Among the earliest and most influential poetic anthologies was the Chuci (楚辞) (Songs of Chu), made up primarily of poems ascribed to the semi-legendary Qu Yuan (屈原) (ca. 340-278 B.C.) and his follower Song Yu (宋玉) (fourth century B.C.).
The songs in this collection are more lyrical and romantic and represent a different tradition from the earlier Shijing. During the Han Dynasty (206 B.C.-A.D. 220), this form evolved into the fu (赋) , a poem usually in rhymed verse except for introductory and concluding passages that are in prose, often in the form of questions and answers. The era of disunity that followed the Han period saw the rise of romantic nature poetry heavily influenced by Taoism. The Han Chinese astronomer, mathematician, and inventor Zhang Heng (78-139 AD) was also largely responsible for the early development of Shi (诗) poetry.
Classical poetry reached its zenith during the Tang Dynasty (A.D. 618-907). The early Tang period was best known for its lushi 律诗 (regulated verse), an eight-line poem with five or seven words in each line; zi (verse following strict rules of prosody); and jueju （绝句）(truncated verse), a four-line poem with five or seven words in each line. The two best-known poets of the period were Li Bai (701-762) and Du Fu (712-770). Li Bai was known for the romanticism of his poetry; Du Fu was seen as a Confucian moralist with a strict sense of duty toward society. Later Tang poets developed greater realism and social criticism and refined the art of narration. One of the best known of the later Tang poets was Bai Juyi (772-846), whose poems were an inspired and critical comment on the society of his time.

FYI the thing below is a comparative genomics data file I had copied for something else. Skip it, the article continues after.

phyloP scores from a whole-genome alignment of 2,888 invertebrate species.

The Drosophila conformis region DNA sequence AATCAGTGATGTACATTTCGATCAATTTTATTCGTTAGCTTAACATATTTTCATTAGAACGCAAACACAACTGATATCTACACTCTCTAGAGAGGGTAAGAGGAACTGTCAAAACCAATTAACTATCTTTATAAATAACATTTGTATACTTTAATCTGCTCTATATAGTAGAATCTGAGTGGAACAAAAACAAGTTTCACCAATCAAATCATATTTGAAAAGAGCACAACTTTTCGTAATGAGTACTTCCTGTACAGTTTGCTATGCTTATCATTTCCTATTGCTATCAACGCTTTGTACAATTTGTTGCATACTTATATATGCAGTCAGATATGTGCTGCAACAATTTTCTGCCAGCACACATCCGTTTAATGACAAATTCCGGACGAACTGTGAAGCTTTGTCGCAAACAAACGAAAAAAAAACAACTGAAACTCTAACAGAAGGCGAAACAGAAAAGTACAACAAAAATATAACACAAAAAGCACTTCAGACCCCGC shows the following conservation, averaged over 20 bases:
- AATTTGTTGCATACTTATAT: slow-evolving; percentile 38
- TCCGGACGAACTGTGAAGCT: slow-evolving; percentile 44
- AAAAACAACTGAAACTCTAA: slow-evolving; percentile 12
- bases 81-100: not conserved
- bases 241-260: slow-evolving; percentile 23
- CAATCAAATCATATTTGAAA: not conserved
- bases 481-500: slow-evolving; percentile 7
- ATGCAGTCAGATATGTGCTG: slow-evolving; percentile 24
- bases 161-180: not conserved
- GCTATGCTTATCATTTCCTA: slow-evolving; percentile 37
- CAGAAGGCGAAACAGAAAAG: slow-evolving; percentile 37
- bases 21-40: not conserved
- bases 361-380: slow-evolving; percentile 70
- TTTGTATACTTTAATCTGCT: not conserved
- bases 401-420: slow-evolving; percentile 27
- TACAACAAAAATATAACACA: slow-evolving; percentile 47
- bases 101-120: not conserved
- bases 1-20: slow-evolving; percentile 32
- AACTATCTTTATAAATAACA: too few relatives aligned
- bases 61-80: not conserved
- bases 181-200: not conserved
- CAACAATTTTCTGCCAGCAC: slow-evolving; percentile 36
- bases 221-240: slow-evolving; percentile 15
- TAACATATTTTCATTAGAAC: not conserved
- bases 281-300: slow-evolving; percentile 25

Subsequent writers of classical poetry lived under the shadow of their great Tang predecessors, and although there were many fine poets in subsequent dynasties, none reached the level of this period. As the classical style of poetry became more stultified, a more flexible poetic medium, the ci (词), arrived on the scene. The ci, a poetic form based on the tunes of popular songs, some of Central Asian origin, was developed to its fullest by the poets of the Song Dynasty (960-1279 AD). The Song era poet Su Shi (1037-1101 AD) mastered ci, shi, and fu forms of poetry, as well as prose, calligraphy, and painting.
As the ci gradually became more literary and artificial after Song times, Chinese Sanqu poetry, a more free form, based on dramatic arias, developed. The use of sanqu songs in drama marked an important step in the development of vernacular literature.
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